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Old January 9, 2013, 01:37 PM   #1
JimDandy
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Join Date: August 8, 2012
Posts: 2,443
Washington State, Use Tax, and FFL's.

As we seem to be headed towards a required FFL transfer for all sales, if not more, I have a few broad questions on how WA handles this.

Currently WA demands a use tax on all FFL's equal to the sales tax rate that would be charged on the FFL fee, firearm value, and any shipping costs.

Having read a few other posts this has raised some questions for me:

If they cannot tax a right guaranteed/enumerated/pick-your-verbiage, How is taxing the value of the firearm legal? This would obviously lead to questions of sales tax for in-state sales as well of course- and as such may probably be a non-starter though I'm curious about the actual answer.

Second, if the FFL fee is charged by the dealer, is he not acting as an agent of the government(in regards to the transfer only- not any business related sale), and thus be taxing a fee on that right? Though as I read the WA.gov website they specifically exempt the fees-
Quote:
Tax on transfer fees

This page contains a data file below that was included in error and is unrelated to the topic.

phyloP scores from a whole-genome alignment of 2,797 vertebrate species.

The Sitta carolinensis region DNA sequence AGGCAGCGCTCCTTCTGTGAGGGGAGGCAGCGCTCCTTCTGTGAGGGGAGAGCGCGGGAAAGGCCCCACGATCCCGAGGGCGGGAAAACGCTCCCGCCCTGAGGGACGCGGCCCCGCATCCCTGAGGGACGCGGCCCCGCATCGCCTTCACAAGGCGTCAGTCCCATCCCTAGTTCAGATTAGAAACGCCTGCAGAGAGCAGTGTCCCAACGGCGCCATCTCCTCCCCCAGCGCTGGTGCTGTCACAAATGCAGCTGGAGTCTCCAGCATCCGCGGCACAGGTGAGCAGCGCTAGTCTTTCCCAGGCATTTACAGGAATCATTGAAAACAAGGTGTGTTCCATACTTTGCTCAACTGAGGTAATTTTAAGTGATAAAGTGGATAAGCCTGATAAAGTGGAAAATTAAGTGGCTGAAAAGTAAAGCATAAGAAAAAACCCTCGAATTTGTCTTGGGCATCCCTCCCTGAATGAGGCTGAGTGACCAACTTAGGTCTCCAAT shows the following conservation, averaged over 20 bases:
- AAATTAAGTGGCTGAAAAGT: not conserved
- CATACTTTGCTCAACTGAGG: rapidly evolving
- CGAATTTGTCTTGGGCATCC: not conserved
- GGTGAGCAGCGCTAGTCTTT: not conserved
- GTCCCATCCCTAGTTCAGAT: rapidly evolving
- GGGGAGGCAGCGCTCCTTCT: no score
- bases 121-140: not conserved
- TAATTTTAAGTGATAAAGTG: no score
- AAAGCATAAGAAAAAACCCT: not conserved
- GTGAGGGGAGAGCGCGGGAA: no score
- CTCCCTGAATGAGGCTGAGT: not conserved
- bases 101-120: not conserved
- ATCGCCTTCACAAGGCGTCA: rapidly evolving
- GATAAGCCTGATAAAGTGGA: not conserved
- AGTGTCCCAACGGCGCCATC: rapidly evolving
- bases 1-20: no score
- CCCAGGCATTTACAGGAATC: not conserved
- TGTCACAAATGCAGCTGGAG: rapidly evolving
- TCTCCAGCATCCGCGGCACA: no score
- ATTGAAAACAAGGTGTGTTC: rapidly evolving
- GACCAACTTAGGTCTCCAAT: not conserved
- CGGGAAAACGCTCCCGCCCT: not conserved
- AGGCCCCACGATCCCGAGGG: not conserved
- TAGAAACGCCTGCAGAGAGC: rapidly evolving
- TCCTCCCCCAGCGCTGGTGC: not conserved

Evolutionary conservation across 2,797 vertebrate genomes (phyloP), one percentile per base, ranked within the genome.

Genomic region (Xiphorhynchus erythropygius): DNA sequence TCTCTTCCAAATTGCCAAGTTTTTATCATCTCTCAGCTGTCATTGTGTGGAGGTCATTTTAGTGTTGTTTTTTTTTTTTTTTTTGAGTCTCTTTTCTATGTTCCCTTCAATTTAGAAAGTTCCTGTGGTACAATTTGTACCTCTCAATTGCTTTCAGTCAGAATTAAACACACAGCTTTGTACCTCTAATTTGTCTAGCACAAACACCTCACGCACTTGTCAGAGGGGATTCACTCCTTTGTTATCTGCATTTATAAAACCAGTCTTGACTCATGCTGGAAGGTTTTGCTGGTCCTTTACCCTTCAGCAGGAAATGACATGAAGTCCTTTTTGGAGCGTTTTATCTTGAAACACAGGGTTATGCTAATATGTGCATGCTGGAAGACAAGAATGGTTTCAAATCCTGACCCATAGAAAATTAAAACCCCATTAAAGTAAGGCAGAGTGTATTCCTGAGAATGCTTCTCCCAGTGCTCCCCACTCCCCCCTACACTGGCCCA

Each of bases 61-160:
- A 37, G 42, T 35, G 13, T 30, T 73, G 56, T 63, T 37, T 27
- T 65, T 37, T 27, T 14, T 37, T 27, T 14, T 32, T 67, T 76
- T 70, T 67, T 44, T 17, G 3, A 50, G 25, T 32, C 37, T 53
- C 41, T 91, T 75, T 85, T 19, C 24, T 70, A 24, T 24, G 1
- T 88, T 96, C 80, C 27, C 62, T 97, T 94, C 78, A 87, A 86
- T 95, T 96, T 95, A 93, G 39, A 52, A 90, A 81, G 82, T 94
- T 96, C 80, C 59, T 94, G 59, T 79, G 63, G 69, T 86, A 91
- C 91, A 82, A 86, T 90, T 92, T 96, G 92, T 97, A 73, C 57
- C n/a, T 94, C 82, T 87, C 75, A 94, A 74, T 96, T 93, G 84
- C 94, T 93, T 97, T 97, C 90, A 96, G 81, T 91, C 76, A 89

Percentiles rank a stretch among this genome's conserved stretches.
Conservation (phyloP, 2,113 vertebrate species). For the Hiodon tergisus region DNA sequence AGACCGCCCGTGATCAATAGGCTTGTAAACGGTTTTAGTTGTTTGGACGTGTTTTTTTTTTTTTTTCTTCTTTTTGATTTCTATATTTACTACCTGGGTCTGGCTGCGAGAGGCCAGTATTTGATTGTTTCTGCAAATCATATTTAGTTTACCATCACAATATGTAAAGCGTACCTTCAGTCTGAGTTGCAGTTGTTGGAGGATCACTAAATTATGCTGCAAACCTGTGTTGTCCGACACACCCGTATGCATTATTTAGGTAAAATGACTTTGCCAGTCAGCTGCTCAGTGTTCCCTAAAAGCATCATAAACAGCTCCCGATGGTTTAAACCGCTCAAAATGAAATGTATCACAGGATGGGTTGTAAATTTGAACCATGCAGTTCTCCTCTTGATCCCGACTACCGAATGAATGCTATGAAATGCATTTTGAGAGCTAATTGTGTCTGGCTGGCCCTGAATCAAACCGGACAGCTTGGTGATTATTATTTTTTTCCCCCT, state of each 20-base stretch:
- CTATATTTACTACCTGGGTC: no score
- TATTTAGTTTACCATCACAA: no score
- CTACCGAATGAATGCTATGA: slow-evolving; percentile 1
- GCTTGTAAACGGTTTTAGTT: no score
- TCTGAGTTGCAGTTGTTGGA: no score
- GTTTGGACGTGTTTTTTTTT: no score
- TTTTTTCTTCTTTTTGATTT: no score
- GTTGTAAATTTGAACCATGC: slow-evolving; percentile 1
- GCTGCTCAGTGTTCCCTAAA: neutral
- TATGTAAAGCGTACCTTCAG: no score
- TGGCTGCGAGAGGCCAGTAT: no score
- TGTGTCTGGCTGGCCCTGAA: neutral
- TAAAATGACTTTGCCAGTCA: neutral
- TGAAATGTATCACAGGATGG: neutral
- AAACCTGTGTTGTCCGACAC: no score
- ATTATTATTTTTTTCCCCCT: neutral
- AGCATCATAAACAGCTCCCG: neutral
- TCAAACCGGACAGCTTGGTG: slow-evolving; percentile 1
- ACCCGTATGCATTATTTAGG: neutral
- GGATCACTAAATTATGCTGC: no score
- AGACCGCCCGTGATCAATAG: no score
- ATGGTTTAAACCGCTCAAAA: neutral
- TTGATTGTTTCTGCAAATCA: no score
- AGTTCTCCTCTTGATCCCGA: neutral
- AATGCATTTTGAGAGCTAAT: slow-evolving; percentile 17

Neither sales tax nor use tax apply on any fees charged by the Washington gun dealer for processing the required state and federal paperwork.

In addition, use tax does not apply to the service charge for contacting the National Instant Criminal Background Check System (NICS) when the charge is stated separately from the selling price of the firearm and freight and/or delivery charges, insurance, etc.
In the case of a gift, if the current owner can prove sales or use tax was already paid, it doesn't have to be paid again.

While I can see this being applied to personal property not guaranteed by a right i.e. no one has the right to own a car exactly, how does that interact in this case, where the right to keep and bear arms shall not be infringed?

Basically what I'm getting at is this is the current state of affairs in WA. If this FFL for all transfers goes through, I suspect this could be the next issue raised in Washington State as it's not particularly popular with the people getting squeezed for the taxes, and at least to me smacks of trying to put their hand in cookie jars they don't own between interstate commerce and so forth.
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